“Proximity factor” great concern for small owners
Proximity pays off. It is common knowledge that the closer a property is to a major source of development, the higher its value. The unspoken advantage enjoyed by adjacent lands now comes at a price, as the state government considers a new policy to fill the treasury by taxing “proximity.”
After paving the way for the 2021 market value review, the Department of Stamps and Registration is expected to pave the way for valuation. The process has remained the same from 2010 to 2020, but 2021 appears to be a game-changer by tapping into unexplored sources of revenue, as Commissioner and Inspector General MV Seshagiri Babu has launched a new process.
Properties with potential for upgrading, but remaining undervalued on paper are those to target. For example, land adjacent to a highway certainly has a higher value. But land with a survey number next to these “high value” properties also enjoys approximately better, if not the same, value, which is not reflected on paper. As a result, the department loses revenue from registering these properties. It is this gap that the department seeks to fill.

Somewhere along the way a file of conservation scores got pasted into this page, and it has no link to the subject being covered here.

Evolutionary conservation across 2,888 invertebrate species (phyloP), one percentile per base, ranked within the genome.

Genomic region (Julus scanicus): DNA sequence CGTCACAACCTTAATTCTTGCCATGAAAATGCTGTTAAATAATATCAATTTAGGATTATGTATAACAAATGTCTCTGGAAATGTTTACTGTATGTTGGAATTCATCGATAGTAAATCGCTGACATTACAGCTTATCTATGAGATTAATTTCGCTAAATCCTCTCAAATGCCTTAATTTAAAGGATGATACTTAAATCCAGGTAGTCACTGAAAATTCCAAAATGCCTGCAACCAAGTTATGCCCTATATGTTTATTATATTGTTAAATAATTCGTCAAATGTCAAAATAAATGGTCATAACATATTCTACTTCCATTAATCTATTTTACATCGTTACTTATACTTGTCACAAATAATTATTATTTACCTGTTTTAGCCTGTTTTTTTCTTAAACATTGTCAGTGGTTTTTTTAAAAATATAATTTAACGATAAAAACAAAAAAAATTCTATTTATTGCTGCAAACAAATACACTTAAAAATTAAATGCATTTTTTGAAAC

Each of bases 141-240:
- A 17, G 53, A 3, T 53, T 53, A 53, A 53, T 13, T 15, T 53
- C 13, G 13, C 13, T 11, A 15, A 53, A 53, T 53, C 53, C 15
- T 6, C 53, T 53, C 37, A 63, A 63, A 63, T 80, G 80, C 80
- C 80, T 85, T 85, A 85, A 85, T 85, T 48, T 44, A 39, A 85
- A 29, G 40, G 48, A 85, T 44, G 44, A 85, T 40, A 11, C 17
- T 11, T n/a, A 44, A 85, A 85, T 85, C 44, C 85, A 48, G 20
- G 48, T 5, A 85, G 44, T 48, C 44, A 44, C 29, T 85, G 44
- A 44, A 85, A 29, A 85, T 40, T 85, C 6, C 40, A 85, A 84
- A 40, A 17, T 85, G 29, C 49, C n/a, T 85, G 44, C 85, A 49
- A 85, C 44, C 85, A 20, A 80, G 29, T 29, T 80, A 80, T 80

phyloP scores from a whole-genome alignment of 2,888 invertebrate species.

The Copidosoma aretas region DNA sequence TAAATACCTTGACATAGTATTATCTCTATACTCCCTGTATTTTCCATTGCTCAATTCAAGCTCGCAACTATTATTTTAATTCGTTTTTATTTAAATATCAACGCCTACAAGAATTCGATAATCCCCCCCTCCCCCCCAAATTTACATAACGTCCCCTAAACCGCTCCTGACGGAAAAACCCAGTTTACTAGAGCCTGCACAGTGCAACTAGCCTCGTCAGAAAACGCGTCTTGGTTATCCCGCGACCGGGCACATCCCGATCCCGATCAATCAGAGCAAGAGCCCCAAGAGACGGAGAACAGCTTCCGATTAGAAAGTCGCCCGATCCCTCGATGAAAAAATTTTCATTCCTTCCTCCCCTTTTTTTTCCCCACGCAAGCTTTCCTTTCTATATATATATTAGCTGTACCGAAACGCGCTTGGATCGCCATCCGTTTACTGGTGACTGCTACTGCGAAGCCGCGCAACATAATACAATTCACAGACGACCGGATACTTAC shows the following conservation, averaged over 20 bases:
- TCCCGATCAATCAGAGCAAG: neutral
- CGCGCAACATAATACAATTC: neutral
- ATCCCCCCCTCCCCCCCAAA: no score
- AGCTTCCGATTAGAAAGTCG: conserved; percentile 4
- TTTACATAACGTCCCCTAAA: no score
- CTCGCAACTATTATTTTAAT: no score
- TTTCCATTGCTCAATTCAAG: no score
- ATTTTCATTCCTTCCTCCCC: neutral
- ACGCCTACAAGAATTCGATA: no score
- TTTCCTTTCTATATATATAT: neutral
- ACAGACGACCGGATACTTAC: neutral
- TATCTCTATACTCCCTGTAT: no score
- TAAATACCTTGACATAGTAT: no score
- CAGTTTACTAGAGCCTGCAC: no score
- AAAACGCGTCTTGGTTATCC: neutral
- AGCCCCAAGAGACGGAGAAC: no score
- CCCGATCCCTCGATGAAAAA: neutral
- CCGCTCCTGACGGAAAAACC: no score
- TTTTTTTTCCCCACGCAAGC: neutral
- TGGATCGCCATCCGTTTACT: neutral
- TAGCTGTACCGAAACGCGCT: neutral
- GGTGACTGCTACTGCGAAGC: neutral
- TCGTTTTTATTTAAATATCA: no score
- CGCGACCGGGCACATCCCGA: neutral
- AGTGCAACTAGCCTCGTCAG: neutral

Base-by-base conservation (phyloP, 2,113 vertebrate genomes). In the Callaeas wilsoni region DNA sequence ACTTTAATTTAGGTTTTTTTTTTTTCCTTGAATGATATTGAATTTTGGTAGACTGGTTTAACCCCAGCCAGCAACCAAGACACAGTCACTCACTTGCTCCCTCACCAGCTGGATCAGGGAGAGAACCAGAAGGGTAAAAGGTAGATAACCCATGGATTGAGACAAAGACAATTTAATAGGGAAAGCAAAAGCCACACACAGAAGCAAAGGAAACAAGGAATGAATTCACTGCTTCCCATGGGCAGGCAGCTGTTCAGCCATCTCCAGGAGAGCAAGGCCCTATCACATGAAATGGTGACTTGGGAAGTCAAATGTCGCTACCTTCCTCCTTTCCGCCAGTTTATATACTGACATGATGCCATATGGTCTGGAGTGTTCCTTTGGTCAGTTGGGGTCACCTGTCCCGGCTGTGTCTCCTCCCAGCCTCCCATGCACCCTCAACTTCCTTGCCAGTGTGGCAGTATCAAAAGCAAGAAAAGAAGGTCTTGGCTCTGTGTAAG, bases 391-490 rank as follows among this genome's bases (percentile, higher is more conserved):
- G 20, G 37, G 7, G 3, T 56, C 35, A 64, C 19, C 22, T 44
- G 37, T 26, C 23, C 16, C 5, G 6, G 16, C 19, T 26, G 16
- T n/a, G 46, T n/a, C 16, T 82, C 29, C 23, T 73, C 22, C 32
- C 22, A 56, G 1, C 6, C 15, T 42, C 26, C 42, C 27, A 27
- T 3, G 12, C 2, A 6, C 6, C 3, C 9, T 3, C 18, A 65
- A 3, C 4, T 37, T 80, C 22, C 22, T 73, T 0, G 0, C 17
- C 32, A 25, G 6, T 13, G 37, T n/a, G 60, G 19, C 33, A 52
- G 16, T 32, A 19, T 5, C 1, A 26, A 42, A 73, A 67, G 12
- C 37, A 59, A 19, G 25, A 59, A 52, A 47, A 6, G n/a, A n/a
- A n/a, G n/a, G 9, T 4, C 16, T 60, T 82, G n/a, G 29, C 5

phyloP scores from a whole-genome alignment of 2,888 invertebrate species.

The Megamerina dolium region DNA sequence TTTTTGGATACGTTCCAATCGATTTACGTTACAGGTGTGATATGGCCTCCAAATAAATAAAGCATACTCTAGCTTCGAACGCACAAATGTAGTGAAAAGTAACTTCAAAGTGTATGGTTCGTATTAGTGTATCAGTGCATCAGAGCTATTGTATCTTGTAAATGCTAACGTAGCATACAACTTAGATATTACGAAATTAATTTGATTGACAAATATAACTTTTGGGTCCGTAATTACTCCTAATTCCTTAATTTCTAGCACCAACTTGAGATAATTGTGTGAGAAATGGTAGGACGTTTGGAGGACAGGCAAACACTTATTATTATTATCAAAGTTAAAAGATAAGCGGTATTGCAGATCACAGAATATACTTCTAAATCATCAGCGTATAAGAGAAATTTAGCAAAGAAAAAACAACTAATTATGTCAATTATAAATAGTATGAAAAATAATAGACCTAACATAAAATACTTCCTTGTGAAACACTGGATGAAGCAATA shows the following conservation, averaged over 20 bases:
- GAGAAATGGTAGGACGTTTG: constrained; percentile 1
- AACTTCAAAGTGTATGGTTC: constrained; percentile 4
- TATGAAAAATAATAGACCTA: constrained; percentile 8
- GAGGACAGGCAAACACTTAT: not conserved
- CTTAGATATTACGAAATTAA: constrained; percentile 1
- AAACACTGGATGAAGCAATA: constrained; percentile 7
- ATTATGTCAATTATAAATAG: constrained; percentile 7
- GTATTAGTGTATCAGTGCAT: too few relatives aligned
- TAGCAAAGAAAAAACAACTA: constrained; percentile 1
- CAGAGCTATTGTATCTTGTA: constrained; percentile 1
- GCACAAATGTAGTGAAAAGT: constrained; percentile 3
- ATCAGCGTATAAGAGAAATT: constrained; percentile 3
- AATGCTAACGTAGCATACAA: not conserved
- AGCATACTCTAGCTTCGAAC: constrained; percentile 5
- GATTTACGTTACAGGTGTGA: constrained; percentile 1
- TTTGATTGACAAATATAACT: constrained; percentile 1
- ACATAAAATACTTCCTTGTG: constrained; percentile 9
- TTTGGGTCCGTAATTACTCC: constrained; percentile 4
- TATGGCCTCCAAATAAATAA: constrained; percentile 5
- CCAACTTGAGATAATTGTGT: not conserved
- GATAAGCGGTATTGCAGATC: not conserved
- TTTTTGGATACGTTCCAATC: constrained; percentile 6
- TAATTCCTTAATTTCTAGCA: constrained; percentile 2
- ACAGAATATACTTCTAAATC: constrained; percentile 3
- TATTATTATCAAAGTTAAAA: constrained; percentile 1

Deputy registrars welcome the movement
“It is a welcome decision. People benefiting from the proximity of a high-value property will not hesitate to pay more. It will be a tricky ride, however, where the government seeks to increase its revenues without weighing down the public.” , GV Konda Reddy, The President of the Association of Deputy Registrars of the State of Andhra Pradesh told The Hindu. The contours of the proposal are still hazy, as officials are still working on the finer details. The implementation will only take place after taking into account any objections reported by the public on the website of the department.
The question has, however, raised the jaws of small landowners. “We are struggling to lead a normal life but the government is not inclined to see the reality,” said Pagadala Babu, whose land is located far from the Tirupati-Chennai highway in Vadamalapet mandal, which could now be impacted by the new rule.
Even as the ministry leaves the stakeholders guessing, they are crossing their fingers, worried about the likely impact on them.